South Korean conservative activists hold placards showing pictures of North Korean leader Kim Jong Un (left) and President Donald Trump and his wife (right) during a pro-U.S. rally near the U.S. embassy in Seoul on Nov. 6, 2017. Getty Images

North Korea vowed Tuesday to strengthen its nuclear arsenal as President Donald Trump arrived in South Korea amid heightened tensions in the Korean Peninsula.

Pyongyang has increasingly threatened its neighboring countries and the U.S. in recent times, and has backed up its threat with an ongoing nuclear program and by testing several long-range missiles.

"As long as the U.S. and its followers continue their hostile acts against us, we will further bolster our nuclear, precious sword of justice," the Rodong Sinmun — the mouthpiece of the North's ruling party — said in a commentary, South Korea’s state news agency Yonhap reported.

North Korea also condemned the U.S. for provoking it by sending three nuclear-powered aircraft carriers near Korea even as Trump was visiting allied countries in the region.

Trump landed in South Korea after visiting Japan for two days as part of his 12-day trip to five Asian nations including China, Vietnam and the Philippines. His tour comes in the wake of North Korea's intercontinental ballistic missile launches and sixth nuclear test in the last few months.

“The era of strategic patience is over. Some people say my rhetoric is very strong, but look what has happened with very weak rhetoric in the last 25 years,” Trump said Monday after holding talks with Japanese Prime Minister Shinzo Abe. Trump branded North Korea a “menace” and “a threat to the civilized world and international peace and stability.”

After Trump’s speech, North Korean Central News Agency (KCNA) condemned the “foolish remarks” made by the president at the Japanese air base.

Last week, North Korea slammed Trump criticizing his mental health and calling him “incurably mentally deranged.”

“[Trump] disclosed his true nature as a nuclear war maniac before the world and was diagnosed as ‘incurably mentally deranged,’” KCNA said. “He absolutely needs medicine for curing his psychical disorder.”

North Korea's supreme leader Kim Jong Un made similar statements in September, calling the president “deranged” in a statement circulated on KCNA.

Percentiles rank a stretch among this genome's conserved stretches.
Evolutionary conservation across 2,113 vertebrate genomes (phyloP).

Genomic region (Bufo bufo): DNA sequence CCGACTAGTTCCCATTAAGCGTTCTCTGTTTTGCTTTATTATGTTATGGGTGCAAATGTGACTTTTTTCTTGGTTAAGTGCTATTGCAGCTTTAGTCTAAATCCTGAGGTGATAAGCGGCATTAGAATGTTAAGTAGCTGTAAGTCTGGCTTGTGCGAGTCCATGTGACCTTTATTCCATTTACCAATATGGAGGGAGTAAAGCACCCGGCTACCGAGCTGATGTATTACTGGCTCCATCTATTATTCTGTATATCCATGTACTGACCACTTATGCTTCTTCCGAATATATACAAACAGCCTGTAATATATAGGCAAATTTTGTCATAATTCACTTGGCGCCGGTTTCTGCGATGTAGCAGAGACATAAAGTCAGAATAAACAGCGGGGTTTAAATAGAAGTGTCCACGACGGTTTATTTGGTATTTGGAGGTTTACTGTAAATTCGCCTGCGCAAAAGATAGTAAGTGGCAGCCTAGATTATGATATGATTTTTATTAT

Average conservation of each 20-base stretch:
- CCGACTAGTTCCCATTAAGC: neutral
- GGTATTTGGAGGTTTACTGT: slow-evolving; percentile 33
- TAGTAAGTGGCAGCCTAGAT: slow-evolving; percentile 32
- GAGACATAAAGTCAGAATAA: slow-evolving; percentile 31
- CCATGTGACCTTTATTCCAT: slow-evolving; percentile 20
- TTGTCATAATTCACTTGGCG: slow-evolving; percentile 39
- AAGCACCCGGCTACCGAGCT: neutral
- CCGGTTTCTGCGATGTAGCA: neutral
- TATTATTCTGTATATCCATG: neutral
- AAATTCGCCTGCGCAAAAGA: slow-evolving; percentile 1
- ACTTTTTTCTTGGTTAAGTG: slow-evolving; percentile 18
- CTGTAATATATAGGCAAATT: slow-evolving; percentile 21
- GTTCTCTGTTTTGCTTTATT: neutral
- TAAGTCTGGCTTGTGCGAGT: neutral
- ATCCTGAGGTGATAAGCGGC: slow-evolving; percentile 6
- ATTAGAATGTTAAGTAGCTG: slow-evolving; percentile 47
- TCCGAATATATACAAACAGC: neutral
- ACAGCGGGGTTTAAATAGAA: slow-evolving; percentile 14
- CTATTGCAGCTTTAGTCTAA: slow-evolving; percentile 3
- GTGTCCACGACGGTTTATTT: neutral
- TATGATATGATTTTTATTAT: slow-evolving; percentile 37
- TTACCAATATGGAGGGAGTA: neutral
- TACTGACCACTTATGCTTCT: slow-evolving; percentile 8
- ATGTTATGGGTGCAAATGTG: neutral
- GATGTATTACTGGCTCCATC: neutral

“The mentally deranged behavior of the U.S. president openly expressing on the UN arena the unethical will to ‘totally destroy’ a sovereign state, beyond the boundary of threats of regime change or overturn of social system, makes those even with normal thinking faculty think about discretion and composure,” Kim said, according to KCNA.

North Korea has refrained from any provocation for more than 50 days since its testing of an intermediate-range missile over Japan in September. However, South Korea’s spy agency said earlier this month that Pyongyang might be preparing to conduct another nuclear test after "brisk activity" was spotted at a nuclear research facilities base.

North Korea Missile Test TV
People watch a television broadcast reporting the North Korean missile launch in Seoul, South Korea, Sep. 15, 2017. Getty Images

Trump had vowed in September that North Korea will face "fire and fury" and further provocation from the reclusive country could result in a preventive military strike.

However, a renowned American expert on the North Korean issue said last month that the U.S. would not remove all of North Korea's nuclear and ballistic missile capabilities.

"A preventive military strike would not destroy all of North Korea's capabilities. It would risk a wider war that would inflame South Korea and Japan and potentially cause millions of casualties," Michael Green, vice president for Asia at the Center for Strategic and International Studies (CSIS), said in October during a meeting with South Korean journalists in Washington, D.C.

On Monday, former U.S. Secretary of State John Kerry accused Trump of stepping “over the line” with his threats to annihilate North Korea. Kerry specifically mentioned that Trump’s rhetoric might lead to “the risk of tweeting yourself or insulting yourself into a position where something happens.”

“It’s given North Korea a reason to say, ‘Hey, we need a bomb, because if we don’t have a bomb, we’re going to not be able to protect ourselves and they’ll come after us,’” Kerry said in an interview with CNN’s chief international correspondent Christiane Amanpour.